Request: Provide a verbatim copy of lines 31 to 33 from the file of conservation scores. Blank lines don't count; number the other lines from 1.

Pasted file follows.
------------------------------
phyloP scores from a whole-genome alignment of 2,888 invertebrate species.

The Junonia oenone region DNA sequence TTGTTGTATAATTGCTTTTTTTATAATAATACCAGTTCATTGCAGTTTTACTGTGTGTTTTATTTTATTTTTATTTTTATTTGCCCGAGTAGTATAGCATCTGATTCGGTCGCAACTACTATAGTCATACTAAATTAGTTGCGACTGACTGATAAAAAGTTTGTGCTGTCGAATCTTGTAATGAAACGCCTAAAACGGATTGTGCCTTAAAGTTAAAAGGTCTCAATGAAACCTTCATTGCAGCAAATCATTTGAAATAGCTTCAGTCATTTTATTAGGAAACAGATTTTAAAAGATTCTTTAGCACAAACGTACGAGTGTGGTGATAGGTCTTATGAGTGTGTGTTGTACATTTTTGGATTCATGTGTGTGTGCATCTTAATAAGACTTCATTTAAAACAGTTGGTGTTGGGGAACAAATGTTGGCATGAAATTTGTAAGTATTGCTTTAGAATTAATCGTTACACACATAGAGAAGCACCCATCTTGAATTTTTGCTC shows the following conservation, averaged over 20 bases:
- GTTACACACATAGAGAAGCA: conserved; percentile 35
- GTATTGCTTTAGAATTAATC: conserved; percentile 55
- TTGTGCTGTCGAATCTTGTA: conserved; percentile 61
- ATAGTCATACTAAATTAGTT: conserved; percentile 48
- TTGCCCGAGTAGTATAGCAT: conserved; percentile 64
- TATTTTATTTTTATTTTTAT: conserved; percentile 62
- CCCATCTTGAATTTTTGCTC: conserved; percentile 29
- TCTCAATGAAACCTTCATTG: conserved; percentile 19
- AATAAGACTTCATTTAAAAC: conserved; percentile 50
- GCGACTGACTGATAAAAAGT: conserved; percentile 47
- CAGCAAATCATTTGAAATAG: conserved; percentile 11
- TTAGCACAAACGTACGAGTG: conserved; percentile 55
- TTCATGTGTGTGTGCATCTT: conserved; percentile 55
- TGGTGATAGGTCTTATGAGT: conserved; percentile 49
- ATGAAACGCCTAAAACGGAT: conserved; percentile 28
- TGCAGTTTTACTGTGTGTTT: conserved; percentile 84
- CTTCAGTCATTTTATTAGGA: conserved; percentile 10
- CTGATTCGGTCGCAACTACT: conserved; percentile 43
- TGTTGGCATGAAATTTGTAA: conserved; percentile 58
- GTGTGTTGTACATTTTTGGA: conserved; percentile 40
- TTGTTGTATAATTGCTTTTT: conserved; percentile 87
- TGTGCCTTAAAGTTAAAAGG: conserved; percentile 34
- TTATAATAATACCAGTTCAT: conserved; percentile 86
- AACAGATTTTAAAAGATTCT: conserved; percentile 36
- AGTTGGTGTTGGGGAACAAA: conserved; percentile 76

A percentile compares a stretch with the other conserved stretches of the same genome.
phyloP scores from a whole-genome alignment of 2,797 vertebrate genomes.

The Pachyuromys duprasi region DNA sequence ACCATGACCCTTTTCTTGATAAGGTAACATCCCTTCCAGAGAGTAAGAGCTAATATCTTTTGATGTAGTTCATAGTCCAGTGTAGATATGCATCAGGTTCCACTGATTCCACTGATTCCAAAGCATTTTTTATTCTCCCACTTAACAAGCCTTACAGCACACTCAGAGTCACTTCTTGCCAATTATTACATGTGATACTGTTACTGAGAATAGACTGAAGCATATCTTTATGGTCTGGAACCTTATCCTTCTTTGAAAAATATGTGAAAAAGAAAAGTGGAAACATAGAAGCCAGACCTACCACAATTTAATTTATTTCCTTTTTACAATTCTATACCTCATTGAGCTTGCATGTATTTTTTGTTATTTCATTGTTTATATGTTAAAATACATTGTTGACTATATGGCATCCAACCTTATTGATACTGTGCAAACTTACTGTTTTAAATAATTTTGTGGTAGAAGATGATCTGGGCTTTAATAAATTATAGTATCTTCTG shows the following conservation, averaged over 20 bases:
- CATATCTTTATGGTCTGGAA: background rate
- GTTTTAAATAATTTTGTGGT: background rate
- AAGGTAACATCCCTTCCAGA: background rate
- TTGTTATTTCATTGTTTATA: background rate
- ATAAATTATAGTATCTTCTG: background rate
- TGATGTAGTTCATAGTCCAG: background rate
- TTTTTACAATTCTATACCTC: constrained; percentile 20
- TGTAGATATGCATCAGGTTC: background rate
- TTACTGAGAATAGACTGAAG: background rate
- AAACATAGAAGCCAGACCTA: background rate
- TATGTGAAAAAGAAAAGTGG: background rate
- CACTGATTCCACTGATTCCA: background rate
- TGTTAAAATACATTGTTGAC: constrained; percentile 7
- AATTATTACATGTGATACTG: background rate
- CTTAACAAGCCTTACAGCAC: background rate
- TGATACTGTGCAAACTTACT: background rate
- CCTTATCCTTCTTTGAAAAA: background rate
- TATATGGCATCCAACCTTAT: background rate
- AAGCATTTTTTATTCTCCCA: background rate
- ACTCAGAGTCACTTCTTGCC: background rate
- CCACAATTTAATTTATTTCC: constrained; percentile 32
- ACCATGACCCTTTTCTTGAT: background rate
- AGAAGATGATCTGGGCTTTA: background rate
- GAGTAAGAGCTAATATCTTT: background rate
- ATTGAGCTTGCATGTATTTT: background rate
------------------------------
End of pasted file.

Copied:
- CATATCTTTATGGTCTGGAA: background rate
- GTTTTAAATAATTTTGTGGT: background rate
- AAGGTAACATCCCTTCCAGA: background rate